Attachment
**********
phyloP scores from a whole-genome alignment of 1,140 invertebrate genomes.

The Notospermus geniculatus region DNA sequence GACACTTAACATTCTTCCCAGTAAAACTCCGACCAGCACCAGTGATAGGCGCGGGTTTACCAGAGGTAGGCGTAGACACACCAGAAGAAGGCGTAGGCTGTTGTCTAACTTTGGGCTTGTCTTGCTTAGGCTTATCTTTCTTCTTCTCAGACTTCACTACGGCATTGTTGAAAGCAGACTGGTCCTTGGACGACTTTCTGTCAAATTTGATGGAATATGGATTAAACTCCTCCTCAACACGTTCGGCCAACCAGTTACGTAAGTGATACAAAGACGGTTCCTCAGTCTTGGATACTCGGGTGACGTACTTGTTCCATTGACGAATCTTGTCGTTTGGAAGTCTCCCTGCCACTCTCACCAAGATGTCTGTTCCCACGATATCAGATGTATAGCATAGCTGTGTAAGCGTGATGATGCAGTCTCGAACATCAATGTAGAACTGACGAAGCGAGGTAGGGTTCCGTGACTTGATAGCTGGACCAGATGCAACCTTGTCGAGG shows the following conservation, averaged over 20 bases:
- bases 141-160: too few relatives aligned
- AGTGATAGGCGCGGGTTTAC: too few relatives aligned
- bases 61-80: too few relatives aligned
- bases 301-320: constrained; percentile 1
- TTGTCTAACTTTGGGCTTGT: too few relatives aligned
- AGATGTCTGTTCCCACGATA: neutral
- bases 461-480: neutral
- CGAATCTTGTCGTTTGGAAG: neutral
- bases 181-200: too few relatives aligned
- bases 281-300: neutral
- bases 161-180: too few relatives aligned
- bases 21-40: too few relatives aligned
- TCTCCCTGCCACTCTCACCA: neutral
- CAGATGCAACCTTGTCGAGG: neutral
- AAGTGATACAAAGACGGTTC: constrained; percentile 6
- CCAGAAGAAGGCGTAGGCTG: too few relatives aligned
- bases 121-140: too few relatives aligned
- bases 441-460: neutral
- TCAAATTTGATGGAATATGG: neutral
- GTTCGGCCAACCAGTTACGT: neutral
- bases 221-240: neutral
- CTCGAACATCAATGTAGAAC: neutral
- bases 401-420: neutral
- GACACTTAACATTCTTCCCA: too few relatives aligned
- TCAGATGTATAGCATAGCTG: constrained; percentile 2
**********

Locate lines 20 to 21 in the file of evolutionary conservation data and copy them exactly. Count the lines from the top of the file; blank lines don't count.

- bases 441-460: neutral
- TCAAATTTGATGGAATATGG: neutral